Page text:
• Need more information on these or other topics? Ask an information specialist at (312) 422-2050 or rc@aha.org

  • Enter your email address to subscribe to this blog and receive notifications of new posts by email.

    Join 304 other followers

  • Share this blog

    Share |
  • Note:

    Information posted in this blog does not necessarily represent the views of the American Hospital Association
  • Archives

  • Categories

  • Top Posts

  • Top Rated Posts

Nursing unit design: same-handed rooms

The advantages and disadvantages of designing nursing units with same-handed versus mirrored patient rooms are reviewed in the (Pressler & Keil, 2011) point-counterpoint discussion.  Same-handed rooms, in which everything can be found in exactly the same location, are thought to enhance patient safety.  However, mirrored rooms may be less expensive in construction costs because of the ability to more efficiently design plumbing.  Same-handed rooms are not a brand new concept.  (Cahnman, 2006) provides a nice review of the developments in patient room design and discusses the factors that should be considered: acuity level, specialties, nursing care model, supply distribution model, how visible the patient is to be from the corridor, patient safety, and family amenities.  She presents examples of a hospital that opted for same-handed rooms with outboard toilet (St. Joseph’s Hospital, St. Paul, MN), and another that chose same-handed rooms with inboard toilet (The Miriam Hospital, Providence, RI).  The extra cost to build a same-handed room has been estimated to be $3,000 to $5,000 per room, due to increased plumbing costs (Maze, 2009).  Maze also quotes estimates from a large construction company about the popularity of different toilet room locations that the company was installing in new patient towers — 50% inboard toilet rooms, 38% outboard toilet rooms, and 12% nested toilet rooms.  CannonDesign also mentions the added construction cost of about $3500 per room more for same-handed than for mirror-image rooms, and identifies the major design challenge with the same-handed rooms to be the placement of nursing substations.  An example of a new 82-bed hospital built with standardized private rooms is St. Joseph’s Hospital (West Bend, WI), described in the items by Reiling.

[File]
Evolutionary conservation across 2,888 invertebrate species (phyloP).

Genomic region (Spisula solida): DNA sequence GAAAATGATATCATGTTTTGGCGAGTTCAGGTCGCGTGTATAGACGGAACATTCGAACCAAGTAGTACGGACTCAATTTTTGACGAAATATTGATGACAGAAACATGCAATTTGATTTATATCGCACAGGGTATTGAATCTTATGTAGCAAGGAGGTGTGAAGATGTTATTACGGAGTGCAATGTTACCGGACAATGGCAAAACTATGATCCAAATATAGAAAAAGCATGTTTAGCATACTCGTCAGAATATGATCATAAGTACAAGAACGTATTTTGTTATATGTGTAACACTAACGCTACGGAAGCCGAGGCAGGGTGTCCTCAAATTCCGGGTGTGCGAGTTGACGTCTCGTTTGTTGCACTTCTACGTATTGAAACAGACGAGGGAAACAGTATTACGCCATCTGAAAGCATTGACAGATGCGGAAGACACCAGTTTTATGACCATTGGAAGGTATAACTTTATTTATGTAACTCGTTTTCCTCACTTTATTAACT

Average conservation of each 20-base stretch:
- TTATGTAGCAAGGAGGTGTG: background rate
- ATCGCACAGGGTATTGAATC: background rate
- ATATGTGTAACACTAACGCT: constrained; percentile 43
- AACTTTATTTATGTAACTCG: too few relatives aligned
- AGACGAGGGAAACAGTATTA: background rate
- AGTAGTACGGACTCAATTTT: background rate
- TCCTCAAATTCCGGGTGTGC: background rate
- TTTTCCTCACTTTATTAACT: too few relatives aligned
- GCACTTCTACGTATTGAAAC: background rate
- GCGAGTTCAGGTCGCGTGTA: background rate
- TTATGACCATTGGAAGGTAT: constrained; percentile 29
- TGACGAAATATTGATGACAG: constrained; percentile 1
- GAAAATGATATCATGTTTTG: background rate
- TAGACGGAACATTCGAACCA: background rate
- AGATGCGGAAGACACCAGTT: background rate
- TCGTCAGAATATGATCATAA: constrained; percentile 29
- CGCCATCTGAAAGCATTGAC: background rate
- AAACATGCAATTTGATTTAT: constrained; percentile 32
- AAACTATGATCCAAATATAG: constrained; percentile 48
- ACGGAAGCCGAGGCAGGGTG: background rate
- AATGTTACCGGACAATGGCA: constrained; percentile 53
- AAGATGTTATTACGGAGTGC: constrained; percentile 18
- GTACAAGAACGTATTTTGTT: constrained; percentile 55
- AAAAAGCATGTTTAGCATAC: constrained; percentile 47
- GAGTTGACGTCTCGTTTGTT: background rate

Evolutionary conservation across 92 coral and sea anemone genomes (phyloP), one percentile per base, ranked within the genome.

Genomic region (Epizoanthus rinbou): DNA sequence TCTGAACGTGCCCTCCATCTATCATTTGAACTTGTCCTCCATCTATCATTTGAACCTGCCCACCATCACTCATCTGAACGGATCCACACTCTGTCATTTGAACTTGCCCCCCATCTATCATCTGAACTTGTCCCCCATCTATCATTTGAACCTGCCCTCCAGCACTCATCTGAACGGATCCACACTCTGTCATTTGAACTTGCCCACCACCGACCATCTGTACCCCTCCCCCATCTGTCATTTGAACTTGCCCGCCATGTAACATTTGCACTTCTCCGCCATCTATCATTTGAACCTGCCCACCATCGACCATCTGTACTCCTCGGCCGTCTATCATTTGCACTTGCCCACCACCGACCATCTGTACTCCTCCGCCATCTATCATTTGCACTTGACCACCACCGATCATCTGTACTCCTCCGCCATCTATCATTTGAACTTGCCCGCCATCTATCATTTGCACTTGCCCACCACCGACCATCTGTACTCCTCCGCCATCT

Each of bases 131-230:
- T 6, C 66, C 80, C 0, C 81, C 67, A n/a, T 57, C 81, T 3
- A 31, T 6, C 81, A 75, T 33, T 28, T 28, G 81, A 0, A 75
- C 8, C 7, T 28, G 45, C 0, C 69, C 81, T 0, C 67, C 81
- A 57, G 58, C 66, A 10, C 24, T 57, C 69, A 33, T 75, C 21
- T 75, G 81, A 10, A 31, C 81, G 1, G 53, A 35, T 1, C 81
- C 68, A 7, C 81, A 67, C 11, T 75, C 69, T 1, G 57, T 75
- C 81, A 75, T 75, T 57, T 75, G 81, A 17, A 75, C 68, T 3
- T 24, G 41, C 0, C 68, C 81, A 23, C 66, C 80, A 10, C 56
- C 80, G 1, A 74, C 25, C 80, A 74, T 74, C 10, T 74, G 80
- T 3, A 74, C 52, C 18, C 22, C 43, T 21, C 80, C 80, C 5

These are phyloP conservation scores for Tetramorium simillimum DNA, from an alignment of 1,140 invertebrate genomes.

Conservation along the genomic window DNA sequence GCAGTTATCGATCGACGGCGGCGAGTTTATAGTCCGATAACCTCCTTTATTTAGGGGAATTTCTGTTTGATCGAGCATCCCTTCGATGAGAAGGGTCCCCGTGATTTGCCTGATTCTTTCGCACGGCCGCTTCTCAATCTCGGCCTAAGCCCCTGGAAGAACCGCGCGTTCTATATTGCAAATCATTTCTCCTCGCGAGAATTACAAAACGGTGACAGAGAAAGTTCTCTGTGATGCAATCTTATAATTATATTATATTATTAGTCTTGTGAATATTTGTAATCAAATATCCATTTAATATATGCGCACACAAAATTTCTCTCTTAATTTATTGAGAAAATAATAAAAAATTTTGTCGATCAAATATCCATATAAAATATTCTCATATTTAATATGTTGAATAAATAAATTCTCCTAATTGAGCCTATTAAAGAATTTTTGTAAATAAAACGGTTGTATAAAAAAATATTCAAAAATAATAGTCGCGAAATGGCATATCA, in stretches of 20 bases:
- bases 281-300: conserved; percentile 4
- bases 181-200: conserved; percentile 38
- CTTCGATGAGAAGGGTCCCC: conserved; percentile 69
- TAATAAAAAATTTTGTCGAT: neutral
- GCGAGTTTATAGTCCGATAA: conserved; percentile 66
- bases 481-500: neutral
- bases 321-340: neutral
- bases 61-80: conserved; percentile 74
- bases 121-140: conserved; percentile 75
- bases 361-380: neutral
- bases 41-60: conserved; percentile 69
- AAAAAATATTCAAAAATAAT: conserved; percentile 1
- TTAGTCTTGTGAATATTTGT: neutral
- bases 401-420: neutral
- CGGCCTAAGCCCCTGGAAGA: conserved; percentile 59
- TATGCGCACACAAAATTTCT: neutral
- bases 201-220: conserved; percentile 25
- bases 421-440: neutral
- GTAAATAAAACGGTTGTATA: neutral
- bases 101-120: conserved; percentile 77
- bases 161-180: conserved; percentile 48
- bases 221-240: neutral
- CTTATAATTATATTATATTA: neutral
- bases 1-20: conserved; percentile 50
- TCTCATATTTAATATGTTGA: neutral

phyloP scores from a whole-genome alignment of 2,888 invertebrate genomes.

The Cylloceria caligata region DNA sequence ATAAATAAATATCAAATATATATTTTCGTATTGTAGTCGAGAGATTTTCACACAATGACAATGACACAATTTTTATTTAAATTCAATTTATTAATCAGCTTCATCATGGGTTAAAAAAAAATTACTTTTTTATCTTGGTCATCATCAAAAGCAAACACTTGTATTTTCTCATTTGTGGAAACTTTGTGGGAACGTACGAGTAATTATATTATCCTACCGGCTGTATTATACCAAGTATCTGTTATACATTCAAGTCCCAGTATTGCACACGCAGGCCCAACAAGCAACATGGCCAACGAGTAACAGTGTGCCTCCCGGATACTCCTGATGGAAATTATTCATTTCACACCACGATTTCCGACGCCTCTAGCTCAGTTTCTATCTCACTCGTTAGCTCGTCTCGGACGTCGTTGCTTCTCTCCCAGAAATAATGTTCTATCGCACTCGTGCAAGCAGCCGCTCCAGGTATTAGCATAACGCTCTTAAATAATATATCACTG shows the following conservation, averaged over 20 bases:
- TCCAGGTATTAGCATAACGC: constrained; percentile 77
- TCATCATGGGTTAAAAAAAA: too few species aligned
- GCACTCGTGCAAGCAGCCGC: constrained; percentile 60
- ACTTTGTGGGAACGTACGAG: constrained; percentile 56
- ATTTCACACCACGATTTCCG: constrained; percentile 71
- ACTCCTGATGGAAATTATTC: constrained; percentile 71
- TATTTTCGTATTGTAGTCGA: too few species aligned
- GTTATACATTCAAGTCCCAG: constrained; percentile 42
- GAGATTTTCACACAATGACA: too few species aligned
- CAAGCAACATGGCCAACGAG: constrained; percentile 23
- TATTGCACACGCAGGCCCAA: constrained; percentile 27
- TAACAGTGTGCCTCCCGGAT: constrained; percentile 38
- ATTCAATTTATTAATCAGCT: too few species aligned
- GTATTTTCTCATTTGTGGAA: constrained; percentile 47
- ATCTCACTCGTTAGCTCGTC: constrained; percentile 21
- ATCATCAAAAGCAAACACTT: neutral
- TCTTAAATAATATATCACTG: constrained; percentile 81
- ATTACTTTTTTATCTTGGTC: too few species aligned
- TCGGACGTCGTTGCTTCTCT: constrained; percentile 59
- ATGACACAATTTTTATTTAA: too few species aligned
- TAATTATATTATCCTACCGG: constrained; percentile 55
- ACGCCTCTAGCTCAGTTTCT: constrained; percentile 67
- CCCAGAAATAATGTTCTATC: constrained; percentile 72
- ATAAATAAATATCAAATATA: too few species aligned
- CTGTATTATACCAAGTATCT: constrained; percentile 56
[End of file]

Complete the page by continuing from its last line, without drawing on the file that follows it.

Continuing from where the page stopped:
Sources:

Cahnman, S.F.  Key considerations in patient room design, part 1Healthcare Design, Apr. 2006; and, Key considerations in patient room design, part 2: the same-handed room.  Healthcare Design, May 2006.  http://www.sypultconstruction.com/images/Healthcare_Design_May_2006.pdf

CannonDesign.  Same-sided patient rooms on the rise, improve facility safety.  Healthcare Building Ideas, [no date].  http://cannondesign.com/FILES/original/2009/06/29/d37b346fb175436822ab15baa089a4693aea05a2.pdf 

Maze, C.  Inboard, outboard, or nested? Healthcare Design, Mar. 2009.

Pressler, G., and Keil, O.  Same-handed patient rooms: point-counterpointFacilityCare, [2011].

Reiling, J.G., and others.  Enhancing the traditional hospital design process: a focus on patient safety.  Joint Commission Journal on Quality and Safety;30(3):115-124, Mar. 2004.  http://www.premierinc.com/quality-safety/tools-services/safety/topics/construction/downloads/01-reiling.pdf

Reiling, J.G. Creating a Culture of Patient Safety Through Innovative Hospital Design, [2005].  http://www.ahrq.gov/downloads/pub/advances/vol2/Reiling.pdf

Reililng, J.G., Hughes, R.G., and Murphy, M.R.  The impact of facility design on patient safety, in: Hughes, R.G. (ed.) Patient Safety and Quality: An Evidence-Based Handbook for Nurses.  Rockville, MD: Agency for Healthcare Research and Quality, 2008, Chapt. 28.

%d bloggers like this: